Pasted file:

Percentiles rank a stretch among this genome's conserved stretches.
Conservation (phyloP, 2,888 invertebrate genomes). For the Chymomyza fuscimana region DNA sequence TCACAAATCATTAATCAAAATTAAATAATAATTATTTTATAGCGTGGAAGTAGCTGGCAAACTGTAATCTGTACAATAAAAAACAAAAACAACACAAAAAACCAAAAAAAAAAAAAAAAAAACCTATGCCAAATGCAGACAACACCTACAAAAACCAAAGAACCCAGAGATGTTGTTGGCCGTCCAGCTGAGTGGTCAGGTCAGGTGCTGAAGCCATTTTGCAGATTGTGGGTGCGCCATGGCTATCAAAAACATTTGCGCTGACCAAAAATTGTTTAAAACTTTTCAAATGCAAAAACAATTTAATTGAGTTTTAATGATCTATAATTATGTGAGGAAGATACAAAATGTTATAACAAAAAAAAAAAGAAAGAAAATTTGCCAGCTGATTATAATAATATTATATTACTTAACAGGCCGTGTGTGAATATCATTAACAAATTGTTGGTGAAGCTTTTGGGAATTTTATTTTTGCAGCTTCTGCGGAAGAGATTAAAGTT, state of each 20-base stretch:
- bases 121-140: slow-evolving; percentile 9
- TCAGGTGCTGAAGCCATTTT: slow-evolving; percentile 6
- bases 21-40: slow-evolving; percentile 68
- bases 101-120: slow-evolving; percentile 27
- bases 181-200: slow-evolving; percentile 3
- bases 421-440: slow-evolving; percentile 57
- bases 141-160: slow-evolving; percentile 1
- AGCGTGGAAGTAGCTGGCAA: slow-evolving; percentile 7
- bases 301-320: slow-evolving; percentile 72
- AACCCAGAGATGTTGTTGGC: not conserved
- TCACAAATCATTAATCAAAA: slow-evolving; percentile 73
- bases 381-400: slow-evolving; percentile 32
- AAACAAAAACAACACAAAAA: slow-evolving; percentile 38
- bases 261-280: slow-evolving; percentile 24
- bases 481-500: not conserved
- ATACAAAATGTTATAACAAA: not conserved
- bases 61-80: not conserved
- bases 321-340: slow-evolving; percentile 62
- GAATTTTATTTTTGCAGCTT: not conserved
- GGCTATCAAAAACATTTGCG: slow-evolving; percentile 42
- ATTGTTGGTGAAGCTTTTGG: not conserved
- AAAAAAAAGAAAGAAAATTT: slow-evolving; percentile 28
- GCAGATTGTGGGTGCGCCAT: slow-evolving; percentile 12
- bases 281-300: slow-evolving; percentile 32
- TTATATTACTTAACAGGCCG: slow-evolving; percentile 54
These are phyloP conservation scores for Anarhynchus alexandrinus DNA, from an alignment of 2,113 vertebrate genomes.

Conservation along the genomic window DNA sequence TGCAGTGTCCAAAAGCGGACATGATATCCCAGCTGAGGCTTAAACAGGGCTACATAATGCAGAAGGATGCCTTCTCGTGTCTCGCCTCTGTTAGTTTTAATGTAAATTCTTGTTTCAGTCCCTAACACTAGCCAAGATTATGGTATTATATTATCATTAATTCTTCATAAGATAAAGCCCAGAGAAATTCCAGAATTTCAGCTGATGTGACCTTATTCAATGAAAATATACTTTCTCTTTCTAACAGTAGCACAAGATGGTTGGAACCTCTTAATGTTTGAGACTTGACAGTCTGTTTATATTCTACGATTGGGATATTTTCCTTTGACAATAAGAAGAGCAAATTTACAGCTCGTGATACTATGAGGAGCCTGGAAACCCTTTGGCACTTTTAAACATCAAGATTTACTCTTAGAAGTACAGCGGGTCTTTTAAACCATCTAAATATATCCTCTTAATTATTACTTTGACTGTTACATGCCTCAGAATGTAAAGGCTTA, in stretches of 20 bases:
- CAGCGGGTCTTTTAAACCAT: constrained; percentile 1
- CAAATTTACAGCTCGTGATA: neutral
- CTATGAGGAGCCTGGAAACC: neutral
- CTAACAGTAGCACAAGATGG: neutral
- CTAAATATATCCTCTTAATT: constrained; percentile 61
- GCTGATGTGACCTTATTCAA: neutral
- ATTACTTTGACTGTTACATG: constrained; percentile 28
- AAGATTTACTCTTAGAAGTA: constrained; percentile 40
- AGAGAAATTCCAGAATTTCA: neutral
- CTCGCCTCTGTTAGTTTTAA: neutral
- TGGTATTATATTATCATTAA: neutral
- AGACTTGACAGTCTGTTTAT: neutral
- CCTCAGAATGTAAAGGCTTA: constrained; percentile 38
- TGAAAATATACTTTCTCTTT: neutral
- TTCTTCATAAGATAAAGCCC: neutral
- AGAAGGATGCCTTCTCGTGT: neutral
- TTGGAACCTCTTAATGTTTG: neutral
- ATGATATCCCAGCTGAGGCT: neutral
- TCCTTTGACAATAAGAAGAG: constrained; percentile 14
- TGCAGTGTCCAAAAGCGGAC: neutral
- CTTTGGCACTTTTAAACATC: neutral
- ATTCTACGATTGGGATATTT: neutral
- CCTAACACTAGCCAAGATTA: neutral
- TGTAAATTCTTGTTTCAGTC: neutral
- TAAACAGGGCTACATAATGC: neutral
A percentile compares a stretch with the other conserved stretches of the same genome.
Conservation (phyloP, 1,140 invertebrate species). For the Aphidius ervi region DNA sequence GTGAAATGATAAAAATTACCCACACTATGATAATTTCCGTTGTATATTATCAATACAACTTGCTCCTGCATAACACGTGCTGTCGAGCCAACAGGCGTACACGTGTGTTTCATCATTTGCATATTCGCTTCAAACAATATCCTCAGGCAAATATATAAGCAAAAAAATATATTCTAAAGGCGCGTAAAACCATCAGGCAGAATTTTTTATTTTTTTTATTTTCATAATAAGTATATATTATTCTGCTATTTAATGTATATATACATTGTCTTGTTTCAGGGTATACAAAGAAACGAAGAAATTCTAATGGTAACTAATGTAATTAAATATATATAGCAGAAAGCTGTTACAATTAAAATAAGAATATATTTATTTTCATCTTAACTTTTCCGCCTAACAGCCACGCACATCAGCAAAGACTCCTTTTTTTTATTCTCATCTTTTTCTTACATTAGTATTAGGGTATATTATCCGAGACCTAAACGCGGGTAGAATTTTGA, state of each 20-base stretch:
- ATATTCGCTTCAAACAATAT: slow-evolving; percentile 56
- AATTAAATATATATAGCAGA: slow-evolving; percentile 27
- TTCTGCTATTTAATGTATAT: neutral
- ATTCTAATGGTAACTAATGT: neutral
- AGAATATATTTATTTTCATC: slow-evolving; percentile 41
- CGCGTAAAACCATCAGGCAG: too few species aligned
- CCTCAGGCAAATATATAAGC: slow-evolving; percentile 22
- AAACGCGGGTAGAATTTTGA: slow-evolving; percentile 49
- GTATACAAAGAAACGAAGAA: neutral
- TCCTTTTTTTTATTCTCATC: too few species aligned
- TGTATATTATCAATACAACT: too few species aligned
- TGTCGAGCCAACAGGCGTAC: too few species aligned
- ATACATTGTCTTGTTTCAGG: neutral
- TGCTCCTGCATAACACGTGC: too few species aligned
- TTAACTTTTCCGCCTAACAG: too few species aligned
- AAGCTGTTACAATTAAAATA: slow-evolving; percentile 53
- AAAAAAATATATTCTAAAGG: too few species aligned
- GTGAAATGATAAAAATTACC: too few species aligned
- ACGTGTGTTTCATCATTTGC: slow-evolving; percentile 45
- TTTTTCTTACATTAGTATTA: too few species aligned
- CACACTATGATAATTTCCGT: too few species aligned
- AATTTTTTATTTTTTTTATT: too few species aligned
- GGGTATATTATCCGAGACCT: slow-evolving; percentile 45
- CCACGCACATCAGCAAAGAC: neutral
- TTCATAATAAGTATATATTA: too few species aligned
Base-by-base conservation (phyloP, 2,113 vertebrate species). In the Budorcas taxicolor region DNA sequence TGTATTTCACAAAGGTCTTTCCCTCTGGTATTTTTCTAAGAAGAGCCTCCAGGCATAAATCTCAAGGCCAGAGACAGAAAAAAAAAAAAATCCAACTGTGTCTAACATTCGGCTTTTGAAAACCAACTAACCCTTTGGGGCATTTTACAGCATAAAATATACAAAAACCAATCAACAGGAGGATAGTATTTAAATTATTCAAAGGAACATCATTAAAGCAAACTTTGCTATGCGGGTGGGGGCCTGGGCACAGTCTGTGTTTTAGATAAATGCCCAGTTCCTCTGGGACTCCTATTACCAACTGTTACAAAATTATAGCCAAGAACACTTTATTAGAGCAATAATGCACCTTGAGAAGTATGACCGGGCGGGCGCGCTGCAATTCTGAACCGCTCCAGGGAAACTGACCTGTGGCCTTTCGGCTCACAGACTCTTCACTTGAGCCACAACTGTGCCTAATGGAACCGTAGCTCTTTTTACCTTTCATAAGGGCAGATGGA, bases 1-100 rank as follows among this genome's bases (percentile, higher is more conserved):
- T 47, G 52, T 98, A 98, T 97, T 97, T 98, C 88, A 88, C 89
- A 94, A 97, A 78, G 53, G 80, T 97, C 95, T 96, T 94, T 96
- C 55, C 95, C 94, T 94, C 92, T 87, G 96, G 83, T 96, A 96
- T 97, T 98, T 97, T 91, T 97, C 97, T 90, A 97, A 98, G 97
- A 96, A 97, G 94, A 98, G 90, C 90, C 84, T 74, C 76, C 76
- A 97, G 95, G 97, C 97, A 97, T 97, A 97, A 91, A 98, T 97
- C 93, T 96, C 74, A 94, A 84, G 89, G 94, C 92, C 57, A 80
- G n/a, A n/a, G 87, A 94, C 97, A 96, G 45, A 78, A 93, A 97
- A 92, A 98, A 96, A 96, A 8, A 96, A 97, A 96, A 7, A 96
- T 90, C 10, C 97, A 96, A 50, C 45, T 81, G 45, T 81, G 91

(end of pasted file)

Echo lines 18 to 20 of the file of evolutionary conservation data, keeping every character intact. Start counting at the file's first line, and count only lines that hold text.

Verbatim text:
- ATACAAAATGTTATAACAAA: not conserved
- bases 61-80: not conserved
- bases 321-340: slow-evolving; percentile 62